The Anatomy of the Equine Eye­ball

Practical Horseman - - Inside Your Ride -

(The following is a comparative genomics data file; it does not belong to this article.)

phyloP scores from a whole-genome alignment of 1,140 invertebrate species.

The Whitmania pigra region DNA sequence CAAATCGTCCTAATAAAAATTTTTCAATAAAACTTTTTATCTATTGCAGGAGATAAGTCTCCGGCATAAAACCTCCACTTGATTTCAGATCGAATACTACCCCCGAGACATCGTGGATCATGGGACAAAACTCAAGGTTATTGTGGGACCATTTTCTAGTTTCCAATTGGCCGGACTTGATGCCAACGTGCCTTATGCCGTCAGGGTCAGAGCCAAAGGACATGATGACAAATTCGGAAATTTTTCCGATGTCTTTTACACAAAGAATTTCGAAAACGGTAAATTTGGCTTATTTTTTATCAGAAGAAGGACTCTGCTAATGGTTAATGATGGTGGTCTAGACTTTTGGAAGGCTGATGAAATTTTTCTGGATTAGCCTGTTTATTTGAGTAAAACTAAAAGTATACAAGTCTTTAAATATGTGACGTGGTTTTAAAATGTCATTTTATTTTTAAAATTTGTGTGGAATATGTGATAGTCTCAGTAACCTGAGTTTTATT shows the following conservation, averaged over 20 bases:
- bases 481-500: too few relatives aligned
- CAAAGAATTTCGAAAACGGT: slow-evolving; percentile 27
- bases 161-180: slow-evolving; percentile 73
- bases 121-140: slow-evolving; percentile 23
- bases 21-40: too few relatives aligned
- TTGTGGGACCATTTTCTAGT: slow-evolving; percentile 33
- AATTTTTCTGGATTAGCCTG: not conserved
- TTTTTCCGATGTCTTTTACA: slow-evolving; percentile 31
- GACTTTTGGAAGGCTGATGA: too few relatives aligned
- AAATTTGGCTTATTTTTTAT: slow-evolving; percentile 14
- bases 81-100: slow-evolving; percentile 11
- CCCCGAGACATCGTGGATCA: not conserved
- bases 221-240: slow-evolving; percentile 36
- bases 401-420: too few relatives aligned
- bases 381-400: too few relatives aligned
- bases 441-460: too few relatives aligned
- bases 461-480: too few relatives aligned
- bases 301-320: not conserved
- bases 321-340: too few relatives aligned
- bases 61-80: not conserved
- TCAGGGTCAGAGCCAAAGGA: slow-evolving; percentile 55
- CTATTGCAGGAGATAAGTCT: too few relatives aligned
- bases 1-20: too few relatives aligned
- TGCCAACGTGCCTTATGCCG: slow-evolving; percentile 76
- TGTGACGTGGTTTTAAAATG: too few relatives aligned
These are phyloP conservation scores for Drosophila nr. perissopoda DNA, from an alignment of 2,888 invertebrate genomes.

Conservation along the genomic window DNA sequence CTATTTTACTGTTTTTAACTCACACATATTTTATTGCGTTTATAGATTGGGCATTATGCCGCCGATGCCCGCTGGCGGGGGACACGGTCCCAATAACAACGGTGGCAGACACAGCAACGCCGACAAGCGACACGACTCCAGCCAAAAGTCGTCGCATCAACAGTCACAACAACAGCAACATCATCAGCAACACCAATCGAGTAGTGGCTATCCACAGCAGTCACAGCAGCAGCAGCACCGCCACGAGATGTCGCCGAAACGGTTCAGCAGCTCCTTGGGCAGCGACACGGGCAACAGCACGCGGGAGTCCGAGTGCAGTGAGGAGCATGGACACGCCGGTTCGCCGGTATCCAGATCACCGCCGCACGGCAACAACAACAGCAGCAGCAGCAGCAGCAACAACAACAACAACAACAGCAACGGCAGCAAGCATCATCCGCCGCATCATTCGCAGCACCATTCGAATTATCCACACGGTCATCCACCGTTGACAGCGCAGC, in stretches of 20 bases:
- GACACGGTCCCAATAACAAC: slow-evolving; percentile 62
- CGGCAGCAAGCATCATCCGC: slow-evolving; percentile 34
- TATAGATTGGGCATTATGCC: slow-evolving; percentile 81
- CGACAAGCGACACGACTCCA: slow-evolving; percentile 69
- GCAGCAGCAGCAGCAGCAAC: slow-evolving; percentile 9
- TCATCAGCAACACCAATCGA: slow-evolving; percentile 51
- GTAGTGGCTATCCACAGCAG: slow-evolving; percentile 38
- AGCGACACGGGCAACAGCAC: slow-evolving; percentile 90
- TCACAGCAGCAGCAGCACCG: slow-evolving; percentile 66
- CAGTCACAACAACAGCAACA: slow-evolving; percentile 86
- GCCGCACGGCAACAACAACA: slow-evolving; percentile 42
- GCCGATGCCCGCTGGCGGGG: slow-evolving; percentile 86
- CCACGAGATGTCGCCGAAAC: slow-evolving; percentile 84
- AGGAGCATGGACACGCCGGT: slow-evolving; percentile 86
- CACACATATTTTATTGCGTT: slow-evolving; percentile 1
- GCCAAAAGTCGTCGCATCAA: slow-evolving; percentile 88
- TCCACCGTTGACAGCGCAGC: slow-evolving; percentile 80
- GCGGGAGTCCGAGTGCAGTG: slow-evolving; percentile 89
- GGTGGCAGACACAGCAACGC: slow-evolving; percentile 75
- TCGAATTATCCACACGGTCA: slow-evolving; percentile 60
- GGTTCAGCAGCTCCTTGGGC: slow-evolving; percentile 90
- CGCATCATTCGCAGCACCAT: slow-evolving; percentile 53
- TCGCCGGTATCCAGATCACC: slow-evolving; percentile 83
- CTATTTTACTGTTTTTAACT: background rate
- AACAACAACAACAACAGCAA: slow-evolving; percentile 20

Aqueous hu­mor – This clear, wa­tery fluid is held in cham­bers be­hind the cornea. It de­liv­ers oxy­gen and nutri­ents while re­mov­ing waste. Choroid – The pig­mented mem­brane lo­cated be­tween the retina and sclera. Its net­work of blood ves­sels sup­plies oxy­gen and nutri­ents to the retina. Cil­iary body – Lo­cated be­hind the iris and at­tached to the lens, it helps change the shape of the lens. Con­junc­tiva – A thin, clear mem­brane that cov­ers the sclera and lines the in­side of the eye­lid. It cre­ates a bar­rier that helps pre­vent ob­jects from get­ting into the back of the eye. Cornea – The trans­par­ent layer that forms a dome-like cover over the eye­ball. It’s crit­i­cal to the eye’s abil­ity to fo­cus. Iris – The col­ored part of the eye. It works to make the pupil larger or smaller, reg­u­lat­ing how much light en­ters. Lens – Lo­cated be­hind the iris and pupil, this disc-like tis­sue is flex­i­ble and elas­tic, al­low­ing it to change shape to as­sist with fo­cus­ing. Op­tic nerve – A cable-like nerve that sends light sig­nals from the retina to the brain, which con­verts those sig­nals to an im­age. Pupil – The hole in the cen­ter of the iris that lets light pass through. It can en­large (di­late) to let in more light and shrink to let in less light. Retina – An ex­tremely thin layer lin­ing the back of the eye. It absorbs light and trans­mits it through the op­tic nerve to the brain. Sclera – The outer, white layer of the eye­ball, made of a dense, fi­brous mem­brane. It helps pro­tect the eye and con­trol eye move­ment. Third eye­lid – Also known as the nic­ti­tat­ing mem­brane, this is es­sen­tially a clear eye­lid that will au­to­mat­i­cally move across the eye­ball as an­other layer of pro­tec­tion that still al­lows the horse to see. Uvea – The layer un­der the sclera, made up of the iris, the choroid and the cil­iary body (not pic­tured above) Vitre­ous hu­mor – This clear, gel-like fluid fills a space at the back part of the eye. It helps hold the retina in place and acts as a shock ab­sorber for the in­side of the eye.

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